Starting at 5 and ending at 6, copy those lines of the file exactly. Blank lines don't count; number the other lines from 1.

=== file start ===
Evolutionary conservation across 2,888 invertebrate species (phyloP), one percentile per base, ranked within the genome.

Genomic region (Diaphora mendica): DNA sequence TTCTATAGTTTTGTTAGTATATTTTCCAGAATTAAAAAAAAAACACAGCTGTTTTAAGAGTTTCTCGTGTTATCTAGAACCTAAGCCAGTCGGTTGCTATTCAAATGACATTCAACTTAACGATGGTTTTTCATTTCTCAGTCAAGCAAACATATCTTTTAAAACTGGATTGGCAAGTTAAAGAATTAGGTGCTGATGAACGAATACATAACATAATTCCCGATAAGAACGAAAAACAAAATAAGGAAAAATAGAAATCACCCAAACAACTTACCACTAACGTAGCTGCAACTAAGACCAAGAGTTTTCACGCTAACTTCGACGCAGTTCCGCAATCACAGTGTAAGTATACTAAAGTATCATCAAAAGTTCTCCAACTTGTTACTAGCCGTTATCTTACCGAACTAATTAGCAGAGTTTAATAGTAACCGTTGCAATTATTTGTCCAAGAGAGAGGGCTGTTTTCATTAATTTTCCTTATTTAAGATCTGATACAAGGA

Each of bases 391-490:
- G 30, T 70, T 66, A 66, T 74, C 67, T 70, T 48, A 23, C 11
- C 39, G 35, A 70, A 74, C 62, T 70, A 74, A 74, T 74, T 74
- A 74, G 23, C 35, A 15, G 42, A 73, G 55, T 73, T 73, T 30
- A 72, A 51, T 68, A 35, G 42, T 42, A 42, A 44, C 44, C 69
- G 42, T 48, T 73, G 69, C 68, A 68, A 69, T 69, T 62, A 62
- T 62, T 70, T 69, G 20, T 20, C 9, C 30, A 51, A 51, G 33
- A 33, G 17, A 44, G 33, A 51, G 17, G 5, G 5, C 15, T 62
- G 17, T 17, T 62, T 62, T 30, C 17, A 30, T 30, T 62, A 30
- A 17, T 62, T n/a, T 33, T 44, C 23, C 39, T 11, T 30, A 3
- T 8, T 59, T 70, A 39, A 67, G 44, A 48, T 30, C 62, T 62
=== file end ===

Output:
- C 39, G 35, A 70, A 74, C 62, T 70, A 74, A 74, T 74, T 74
- A 74, G 23, C 35, A 15, G 42, A 73, G 55, T 73, T 73, T 30